your sins. And, you will rise to condemnation or judgment—the penalty for rejecting Me.
d. You may wonder: Aren’t we supposed to do good? Absolutely! However, good deeds won’t
save you from the penalty of sin. Good deeds are an expression of genuine faith in Christ. If you
live a sinful life (anyway you want without taking God’s Word or His commands) into account, that
is evidence that you have not truly believed on Jesus. Those who belong to Him want to do His will
His way—even though none of us is perfect at it yet (lessons for another night).
4. People tend to think of Hell in terms of an angry God who delights in casting people into eternal
punishment. Consigning people or giving them over to Hell and the lake of fire and the second death is
not an emotional action. It is an administration (a carrying out) of justice, or doing what is right.
a. Matt 23:33—Jesus referred to Hell (Gehenna) as a place of damnation (krisis). The same Greek
word is used in John 5:29 when Jesus talked about a resurrection to damnation.
1. As we said, the word can be translated as condemnation. It means to pronounce guilty, to
sentence or formally pronounce punishment—How can you escape the penalty to be suffered in
hell (Amp); being sentenced to hell (ESV)?
2. All human beings have a moral obligation to obey their Creator and all have failed in this duty.
It is more than a failure due to ignorance. It is willful rebellion, because God makes Himself
known to every man and woman (lessons for another day). Eccl 12:13-14; Isa 53:6; Rom
1:19-25; Rom 3:23
b. However God, motivated by love, devised a way to carry out justice in regard to our sin and make it
possible for sinners to be declared not guilty. The punishment (penalty) due us for our sin went to
Jesus on the Cross. Isa 53:4-6
1. We were judged for our sin at the Cross when Jesus took our place. But, we must accept Jesus
and His work in order for the penalty of sin to be removed from us. If we don’t, we will face
the penalty for our sin in the life after this life. John 3:36
2. Rom 8:1—Therefore [there is] now no condemnation—no adjudging guilty of wrong—for
those who are in Christ Jesus (Amp). The Greek word translated condemnation is a form of
the word used in Matt 23:33 and John 5:29. There is no punishment due to those who know
Jesus as Savior and Lord.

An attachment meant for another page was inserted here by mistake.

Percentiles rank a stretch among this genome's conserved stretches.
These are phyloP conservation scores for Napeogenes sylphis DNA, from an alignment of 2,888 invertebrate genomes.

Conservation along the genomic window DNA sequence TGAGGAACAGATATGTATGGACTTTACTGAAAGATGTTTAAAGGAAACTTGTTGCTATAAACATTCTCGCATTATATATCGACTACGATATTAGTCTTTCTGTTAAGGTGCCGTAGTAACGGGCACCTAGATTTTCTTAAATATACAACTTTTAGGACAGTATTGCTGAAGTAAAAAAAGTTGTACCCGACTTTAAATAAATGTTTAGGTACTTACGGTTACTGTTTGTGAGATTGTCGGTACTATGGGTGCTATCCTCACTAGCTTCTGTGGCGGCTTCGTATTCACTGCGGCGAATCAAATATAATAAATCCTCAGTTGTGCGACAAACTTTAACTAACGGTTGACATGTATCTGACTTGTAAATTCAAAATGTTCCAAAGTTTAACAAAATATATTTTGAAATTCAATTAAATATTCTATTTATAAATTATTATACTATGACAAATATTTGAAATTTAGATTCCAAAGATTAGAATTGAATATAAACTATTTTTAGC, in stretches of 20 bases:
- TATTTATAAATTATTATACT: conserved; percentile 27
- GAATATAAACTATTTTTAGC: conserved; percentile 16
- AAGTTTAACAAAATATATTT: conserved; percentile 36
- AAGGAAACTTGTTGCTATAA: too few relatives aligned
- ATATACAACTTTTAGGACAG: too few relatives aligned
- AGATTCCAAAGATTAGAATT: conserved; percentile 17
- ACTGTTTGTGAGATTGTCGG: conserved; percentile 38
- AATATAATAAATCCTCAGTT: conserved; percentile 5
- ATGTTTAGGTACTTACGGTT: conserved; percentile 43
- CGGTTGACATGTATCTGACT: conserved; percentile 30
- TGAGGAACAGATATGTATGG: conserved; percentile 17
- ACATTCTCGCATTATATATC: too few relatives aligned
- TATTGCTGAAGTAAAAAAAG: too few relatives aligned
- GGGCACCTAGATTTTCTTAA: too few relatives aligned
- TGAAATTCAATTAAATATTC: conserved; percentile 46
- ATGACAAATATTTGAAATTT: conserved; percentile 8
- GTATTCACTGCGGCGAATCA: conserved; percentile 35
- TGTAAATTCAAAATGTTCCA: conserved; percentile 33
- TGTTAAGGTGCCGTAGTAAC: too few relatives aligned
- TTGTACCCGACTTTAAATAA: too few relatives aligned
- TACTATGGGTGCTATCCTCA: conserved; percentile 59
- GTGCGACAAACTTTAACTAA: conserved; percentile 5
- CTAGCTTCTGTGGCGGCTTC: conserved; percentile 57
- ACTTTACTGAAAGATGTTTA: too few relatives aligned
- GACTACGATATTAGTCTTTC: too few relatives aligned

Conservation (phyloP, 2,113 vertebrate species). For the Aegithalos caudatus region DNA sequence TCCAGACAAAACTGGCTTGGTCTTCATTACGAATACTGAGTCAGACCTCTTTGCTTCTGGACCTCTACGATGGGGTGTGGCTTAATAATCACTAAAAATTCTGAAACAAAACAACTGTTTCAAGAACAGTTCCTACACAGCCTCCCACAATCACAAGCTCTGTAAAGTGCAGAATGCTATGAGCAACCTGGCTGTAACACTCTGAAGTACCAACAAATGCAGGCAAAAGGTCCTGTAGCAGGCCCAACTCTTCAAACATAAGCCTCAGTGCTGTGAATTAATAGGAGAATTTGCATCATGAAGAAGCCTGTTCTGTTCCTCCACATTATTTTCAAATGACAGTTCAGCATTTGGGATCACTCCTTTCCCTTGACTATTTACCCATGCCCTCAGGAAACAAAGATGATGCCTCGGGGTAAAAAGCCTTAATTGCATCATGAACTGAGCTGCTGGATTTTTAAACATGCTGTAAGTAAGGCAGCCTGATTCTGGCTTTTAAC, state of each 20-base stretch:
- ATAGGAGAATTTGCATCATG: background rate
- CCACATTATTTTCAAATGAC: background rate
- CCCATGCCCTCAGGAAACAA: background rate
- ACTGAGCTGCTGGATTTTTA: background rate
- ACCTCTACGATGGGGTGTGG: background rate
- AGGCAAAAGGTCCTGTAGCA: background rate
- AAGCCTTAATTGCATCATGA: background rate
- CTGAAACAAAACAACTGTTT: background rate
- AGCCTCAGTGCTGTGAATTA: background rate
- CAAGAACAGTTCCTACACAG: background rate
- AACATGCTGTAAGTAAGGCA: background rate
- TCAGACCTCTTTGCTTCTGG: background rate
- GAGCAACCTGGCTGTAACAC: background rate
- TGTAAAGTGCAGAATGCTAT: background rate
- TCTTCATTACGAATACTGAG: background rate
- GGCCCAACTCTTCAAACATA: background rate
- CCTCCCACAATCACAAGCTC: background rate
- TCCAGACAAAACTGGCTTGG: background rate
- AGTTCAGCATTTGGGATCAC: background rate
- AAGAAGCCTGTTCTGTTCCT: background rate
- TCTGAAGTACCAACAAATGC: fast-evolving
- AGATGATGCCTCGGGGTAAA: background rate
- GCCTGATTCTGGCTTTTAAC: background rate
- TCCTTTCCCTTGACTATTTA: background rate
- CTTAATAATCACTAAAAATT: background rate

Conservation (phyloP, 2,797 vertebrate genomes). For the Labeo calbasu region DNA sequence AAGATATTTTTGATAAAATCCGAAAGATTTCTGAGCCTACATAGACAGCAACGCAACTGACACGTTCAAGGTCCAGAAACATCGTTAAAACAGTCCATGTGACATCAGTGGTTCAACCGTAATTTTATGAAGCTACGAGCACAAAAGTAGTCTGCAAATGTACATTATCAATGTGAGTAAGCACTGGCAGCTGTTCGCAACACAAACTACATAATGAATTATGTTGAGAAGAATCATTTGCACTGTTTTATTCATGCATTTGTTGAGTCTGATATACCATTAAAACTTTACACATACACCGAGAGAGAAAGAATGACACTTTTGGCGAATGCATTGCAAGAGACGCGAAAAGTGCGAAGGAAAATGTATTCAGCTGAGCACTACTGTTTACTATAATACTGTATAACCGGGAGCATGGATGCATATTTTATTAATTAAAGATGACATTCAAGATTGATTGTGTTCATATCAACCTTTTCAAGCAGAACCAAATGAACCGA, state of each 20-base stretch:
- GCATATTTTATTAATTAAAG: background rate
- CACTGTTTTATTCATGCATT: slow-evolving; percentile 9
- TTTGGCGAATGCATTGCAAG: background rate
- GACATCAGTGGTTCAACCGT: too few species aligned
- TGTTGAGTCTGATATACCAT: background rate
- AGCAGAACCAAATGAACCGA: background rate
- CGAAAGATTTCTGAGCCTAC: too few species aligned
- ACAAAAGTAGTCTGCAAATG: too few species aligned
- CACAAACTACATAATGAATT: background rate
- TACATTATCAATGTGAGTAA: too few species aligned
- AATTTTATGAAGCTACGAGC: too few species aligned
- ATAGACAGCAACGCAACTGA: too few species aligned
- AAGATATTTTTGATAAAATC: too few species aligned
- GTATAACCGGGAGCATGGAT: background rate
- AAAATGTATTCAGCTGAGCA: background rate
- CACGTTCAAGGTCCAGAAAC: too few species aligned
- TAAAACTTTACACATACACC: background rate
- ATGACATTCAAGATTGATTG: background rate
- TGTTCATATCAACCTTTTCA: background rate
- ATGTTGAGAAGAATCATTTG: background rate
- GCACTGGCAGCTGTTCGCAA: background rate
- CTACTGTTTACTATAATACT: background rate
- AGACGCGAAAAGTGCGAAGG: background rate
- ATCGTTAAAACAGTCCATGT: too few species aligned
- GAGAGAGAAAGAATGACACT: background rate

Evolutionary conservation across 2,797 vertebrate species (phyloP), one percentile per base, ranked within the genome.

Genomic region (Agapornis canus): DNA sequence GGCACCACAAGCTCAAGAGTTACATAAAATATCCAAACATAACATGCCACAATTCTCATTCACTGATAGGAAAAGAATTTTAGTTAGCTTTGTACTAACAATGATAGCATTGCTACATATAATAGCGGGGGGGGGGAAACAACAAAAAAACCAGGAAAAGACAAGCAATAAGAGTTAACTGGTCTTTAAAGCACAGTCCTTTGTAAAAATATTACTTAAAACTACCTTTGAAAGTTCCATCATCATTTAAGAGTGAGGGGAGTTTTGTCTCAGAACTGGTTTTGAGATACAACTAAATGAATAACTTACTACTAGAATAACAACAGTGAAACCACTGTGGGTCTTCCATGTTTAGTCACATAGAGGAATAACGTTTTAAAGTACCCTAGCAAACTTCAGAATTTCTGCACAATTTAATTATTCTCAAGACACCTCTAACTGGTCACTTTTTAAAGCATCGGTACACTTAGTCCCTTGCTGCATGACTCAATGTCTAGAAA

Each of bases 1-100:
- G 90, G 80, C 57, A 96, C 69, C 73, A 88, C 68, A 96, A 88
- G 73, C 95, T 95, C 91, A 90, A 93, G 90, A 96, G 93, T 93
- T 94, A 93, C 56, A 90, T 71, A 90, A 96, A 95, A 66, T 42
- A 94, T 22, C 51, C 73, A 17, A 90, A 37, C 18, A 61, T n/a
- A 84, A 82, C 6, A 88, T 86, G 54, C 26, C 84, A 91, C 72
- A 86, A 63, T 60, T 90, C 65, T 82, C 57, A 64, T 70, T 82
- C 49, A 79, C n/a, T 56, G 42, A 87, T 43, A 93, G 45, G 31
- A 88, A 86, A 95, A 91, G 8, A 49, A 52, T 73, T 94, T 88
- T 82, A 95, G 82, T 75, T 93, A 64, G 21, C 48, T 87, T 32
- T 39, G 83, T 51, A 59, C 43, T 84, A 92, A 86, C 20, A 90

A. The word punish is used nine times in the New Testament. Only four times does it refer to
God punishing people. Matt 25:46; II Thess 1:9; Heb 10:29; II Pet 2:9
B. All four of those verses refer to punishing people who have rejected Jesus and His sacrifice
on the Cross, and three of them are directly connected with the second coming.
c. Remember, both Heaven and Hell (Hades), as they are now, are temporary—filled with people who
are separated from their body. Resurrection of the dead (the reuniting of the inward and outward
man) will occur in connection with the second coming of Jesus.
1. Those who belong to God will then come from Heaven to live forever on this earth after it has
been renewed and restored. Heaven (God’s home) will be on earth with His family.
2. Those who don’t belong to God will be brought out of Hell, reunited with their bodies, and
forever consigned to the Lake of Fire and the second death (more on this next week).
D. Conclusion: The existence of a place of eternal punishment raises a question that needs to be answered.
How can a loving God consent to a place of eternal punishment, let alone send anyone there? God doesn’t
“send” anyone to go to Hell. People choose the penalty through rejection of Jesus and His sacrifice.
1. Part of the process of cleansing and restoring the earth involves removing everything and everyone that
is not of God. There will never be peace in the universe without this separation. Chaos and corruption
will continue throughout eternity if those who refuse God are permitted to return to earth.
2. The question is not: How could a loving God consign anyone to Hell. The question is: How can a
loving God not remove all that hurts and harms, for the good of His family? Much more next week!!